I just went shopping to help a male friend of mine buy casual clothes for work. I learned that I am not alone in having difficulty finding menswear that fits me well...
My friend is a small guy, but not tiny. He is probably 5 ft 6 or so, and very slim. Men's shirts with a 14.5 collar simply didn't fit him. For the most part, the sleeves were way too long — even the 32–33's — and so were the shoulders. The Banana Republic smalls were even too big, which I didn't know was humanly possible. He was a good sport about it, and he and his girlfriend and I were eventually able to find a few — but just a few — shirts that fit.
Of course, I couldn't resist trying on a some shirts myself, whereupon I was once again confronted with the all-too-familiar problem of having boobs and hips. My neck is a 15.5, but if you have ever tried to button a 15.5 — or even a 16.5 — men's shirt over a pair of size Ds, you know how impossible it is. The 17.5 fits fine around the chest and hips, but is just way, way too big everywhere else. Of course, some brands work better than others (CK is my current go-to for shirts), but overall it was just one of those days where nothing fits quite right.
On days like this, sometimes I wish that I didn't have boobs or hips, or at least had less, um, ample ones. But my boobs and my hips are a part of me, and I feel comfortable with them; I just wish that the clothing I like worked for the body I have. Sigh.
I was also "sir'd" twice. (Usually, clerks aren't sure what to call me, so they don't use a pronoun at all.) One of those times was particularly awkward today. A salesclerk said, "Can I help you sir?" I turned around and he said, "oh, ma'am, I'm sorry." I said, "it's okay." He apologized again, and to try to make him feel less awkward, I said "I have a men's shirt on, so I understand." He looked at me a minute and then said, "Well, your haircut confuses us."
What?! Who is this "us?" And what is so incredibly confusing about a woman with short hair? The "confusion" point annoyed me in a way that being called sir never does. Grrr!
Holy crap, it's October! If anyone knows how that happened, email me.
If you follow me on FB, you know I love T-shirts and have recently designed some that you can purchase for your very own! $5 of each sale supports this site. The rest goes to Skreened. I chose them because they seem socially responsible (but they're not cheap!). More designs coming soon.
With the plethora of independent T-shirt sellers out there, there's no excuse for parading your queer self around town in dull shirts that say things like "Quiksilver" (full disclosure: I love Quiksilver). So I went to Etsy, found the coolest T-shirts, ordered 10-15 of them (some were donated), and wore them around for a couple months. Here are my top picks (not in order, though the first two are probably my favorites!).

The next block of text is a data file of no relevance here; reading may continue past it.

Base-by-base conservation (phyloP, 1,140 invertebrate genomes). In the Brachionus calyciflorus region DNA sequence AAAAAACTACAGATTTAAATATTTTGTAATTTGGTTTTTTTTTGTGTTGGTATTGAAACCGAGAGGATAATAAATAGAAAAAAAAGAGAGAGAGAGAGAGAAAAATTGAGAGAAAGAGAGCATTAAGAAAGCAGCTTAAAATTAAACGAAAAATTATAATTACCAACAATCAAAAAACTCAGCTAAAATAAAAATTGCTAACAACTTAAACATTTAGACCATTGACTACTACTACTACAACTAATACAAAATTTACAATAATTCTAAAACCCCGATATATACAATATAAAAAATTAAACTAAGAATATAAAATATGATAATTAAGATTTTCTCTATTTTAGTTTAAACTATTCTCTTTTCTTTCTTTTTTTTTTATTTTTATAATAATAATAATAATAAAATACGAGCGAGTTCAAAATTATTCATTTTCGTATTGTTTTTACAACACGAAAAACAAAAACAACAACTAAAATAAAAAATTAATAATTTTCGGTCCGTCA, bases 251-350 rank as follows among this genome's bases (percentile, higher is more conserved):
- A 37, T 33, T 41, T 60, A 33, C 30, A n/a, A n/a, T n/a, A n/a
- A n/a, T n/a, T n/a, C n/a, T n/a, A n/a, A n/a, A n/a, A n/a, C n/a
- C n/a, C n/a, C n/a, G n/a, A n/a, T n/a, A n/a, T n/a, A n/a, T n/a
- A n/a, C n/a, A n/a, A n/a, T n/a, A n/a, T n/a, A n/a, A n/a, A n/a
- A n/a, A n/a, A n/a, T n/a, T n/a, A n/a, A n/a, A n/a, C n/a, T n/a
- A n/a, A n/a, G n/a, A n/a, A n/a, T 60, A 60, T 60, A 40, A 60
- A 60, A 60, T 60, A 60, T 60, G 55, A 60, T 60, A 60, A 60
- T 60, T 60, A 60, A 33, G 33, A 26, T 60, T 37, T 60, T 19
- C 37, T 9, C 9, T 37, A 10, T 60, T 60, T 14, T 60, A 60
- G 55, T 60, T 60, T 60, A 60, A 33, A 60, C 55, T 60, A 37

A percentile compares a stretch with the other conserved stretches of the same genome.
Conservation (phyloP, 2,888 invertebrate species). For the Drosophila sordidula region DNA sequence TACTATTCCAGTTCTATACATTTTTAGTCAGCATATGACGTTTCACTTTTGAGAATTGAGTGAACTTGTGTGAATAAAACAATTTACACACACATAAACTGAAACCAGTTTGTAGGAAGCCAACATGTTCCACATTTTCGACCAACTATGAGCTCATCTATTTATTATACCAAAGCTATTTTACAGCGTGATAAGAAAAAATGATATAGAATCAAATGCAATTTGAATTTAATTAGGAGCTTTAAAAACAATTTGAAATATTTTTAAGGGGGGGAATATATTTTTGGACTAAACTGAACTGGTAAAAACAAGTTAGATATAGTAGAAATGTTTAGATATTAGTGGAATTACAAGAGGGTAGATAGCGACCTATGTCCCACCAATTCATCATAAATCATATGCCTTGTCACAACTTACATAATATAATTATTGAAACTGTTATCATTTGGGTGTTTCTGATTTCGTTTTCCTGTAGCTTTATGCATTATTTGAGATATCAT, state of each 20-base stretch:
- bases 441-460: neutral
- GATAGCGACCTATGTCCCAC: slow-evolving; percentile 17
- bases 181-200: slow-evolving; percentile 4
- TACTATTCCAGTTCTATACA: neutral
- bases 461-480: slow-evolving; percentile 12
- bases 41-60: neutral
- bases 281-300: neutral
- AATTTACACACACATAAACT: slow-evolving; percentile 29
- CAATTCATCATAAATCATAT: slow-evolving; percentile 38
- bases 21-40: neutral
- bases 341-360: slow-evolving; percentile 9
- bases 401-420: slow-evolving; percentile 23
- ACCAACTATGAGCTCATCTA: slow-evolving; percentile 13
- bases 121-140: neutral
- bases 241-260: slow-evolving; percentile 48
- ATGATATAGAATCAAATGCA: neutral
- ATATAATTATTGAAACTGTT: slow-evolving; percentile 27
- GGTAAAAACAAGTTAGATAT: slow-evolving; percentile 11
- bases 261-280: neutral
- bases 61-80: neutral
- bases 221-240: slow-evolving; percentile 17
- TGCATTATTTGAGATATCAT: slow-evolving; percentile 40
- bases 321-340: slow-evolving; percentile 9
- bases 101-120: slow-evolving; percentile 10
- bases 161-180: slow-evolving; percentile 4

Dana Gibson's Etsy shop contains simple artistic homages to--in her words--"all creatures, big and small, except for horses." The green four-shark design (left) comes printed on an American Apparel shirt. It instantly became my favorite T-shirt and has held that position for months. The high-quality printing survives lots of washings. $20.
...And this is my close second favorite! Chris, the owner of the Ideaka shop, specializes in designs that tend to incorporate maps, bicycles, and/or birds. I get a ton of compliments every time I wear this shirt, and the quality of the printing is impressive. Printed on an American Apparel shirt. The price is steep, but I'd rather get this shirt than two Hurley tees at Target or something. $28.
Lara, owner of 237inc, has some cool designs--some of which are explicitly queer (one of my favorites just says "gayish"). I don't love the Fruit-of-the-Loom shirt it was printed on, but I do love my "I heart coffee" design, especially the cool print job, which makes each shirt a little different from the next. Reasonably priced. $20.
This is the softest T-shirt I've ever owned. I'm not in love with this particular design (though I do like the "Grow More" one a lot). The collar is a little larger and thinner than on other shirts. I end up wearing it to sleep because it's so incredibly soft. I guess it's made out of bamboo(?!). $28.